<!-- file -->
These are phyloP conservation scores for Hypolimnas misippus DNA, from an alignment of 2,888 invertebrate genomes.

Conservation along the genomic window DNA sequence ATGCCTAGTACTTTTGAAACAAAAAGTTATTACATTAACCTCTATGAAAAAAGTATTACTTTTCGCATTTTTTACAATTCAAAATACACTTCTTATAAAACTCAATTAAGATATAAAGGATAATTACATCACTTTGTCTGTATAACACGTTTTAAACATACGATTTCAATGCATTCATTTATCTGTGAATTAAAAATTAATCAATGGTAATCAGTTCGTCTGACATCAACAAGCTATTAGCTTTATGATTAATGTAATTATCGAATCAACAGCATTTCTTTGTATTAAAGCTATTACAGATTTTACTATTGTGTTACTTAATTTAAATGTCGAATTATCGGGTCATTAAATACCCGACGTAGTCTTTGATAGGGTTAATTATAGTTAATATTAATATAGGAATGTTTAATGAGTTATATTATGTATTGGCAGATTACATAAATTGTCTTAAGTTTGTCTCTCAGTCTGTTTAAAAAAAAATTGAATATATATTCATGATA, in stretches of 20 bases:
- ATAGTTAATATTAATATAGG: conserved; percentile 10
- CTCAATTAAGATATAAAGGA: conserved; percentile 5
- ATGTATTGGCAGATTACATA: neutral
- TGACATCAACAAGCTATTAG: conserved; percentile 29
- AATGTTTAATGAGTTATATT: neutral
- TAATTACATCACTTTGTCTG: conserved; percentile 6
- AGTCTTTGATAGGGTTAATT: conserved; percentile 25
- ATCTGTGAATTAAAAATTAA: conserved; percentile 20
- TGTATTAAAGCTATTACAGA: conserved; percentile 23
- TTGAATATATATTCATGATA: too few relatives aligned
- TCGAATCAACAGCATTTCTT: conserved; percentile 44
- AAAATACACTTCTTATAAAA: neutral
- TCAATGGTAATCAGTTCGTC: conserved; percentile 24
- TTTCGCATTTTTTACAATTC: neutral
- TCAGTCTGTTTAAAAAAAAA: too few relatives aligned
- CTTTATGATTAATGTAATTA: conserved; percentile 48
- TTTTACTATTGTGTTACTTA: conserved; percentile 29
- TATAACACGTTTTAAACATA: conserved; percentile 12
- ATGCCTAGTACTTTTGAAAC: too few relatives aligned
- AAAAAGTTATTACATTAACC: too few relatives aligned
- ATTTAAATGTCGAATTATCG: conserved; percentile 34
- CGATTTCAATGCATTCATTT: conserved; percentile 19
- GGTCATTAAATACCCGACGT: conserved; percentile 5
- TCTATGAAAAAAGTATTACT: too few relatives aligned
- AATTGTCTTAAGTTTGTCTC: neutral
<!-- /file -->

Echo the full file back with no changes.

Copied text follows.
These are phyloP conservation scores for Hypolimnas misippus DNA, from an alignment of 2,888 invertebrate genomes.

Conservation along the genomic window DNA sequence ATGCCTAGTACTTTTGAAACAAAAAGTTATTACATTAACCTCTATGAAAAAAGTATTACTTTTCGCATTTTTTACAATTCAAAATACACTTCTTATAAAACTCAATTAAGATATAAAGGATAATTACATCACTTTGTCTGTATAACACGTTTTAAACATACGATTTCAATGCATTCATTTATCTGTGAATTAAAAATTAATCAATGGTAATCAGTTCGTCTGACATCAACAAGCTATTAGCTTTATGATTAATGTAATTATCGAATCAACAGCATTTCTTTGTATTAAAGCTATTACAGATTTTACTATTGTGTTACTTAATTTAAATGTCGAATTATCGGGTCATTAAATACCCGACGTAGTCTTTGATAGGGTTAATTATAGTTAATATTAATATAGGAATGTTTAATGAGTTATATTATGTATTGGCAGATTACATAAATTGTCTTAAGTTTGTCTCTCAGTCTGTTTAAAAAAAAATTGAATATATATTCATGATA, in stretches of 20 bases:
- ATAGTTAATATTAATATAGG: conserved; percentile 10
- CTCAATTAAGATATAAAGGA: conserved; percentile 5
- ATGTATTGGCAGATTACATA: neutral
- TGACATCAACAAGCTATTAG: conserved; percentile 29
- AATGTTTAATGAGTTATATT: neutral
- TAATTACATCACTTTGTCTG: conserved; percentile 6
- AGTCTTTGATAGGGTTAATT: conserved; percentile 25
- ATCTGTGAATTAAAAATTAA: conserved; percentile 20
- TGTATTAAAGCTATTACAGA: conserved; percentile 23
- TTGAATATATATTCATGATA: too few relatives aligned
- TCGAATCAACAGCATTTCTT: conserved; percentile 44
- AAAATACACTTCTTATAAAA: neutral
- TCAATGGTAATCAGTTCGTC: conserved; percentile 24
- TTTCGCATTTTTTACAATTC: neutral
- TCAGTCTGTTTAAAAAAAAA: too few relatives aligned
- CTTTATGATTAATGTAATTA: conserved; percentile 48
- TTTTACTATTGTGTTACTTA: conserved; percentile 29
- TATAACACGTTTTAAACATA: conserved; percentile 12
- ATGCCTAGTACTTTTGAAAC: too few relatives aligned
- AAAAAGTTATTACATTAACC: too few relatives aligned
- ATTTAAATGTCGAATTATCG: conserved; percentile 34
- CGATTTCAATGCATTCATTT: conserved; percentile 19
- GGTCATTAAATACCCGACGT: conserved; percentile 5
- TCTATGAAAAAAGTATTACT: too few relatives aligned
- AATTGTCTTAAGTTTGTCTC: neutral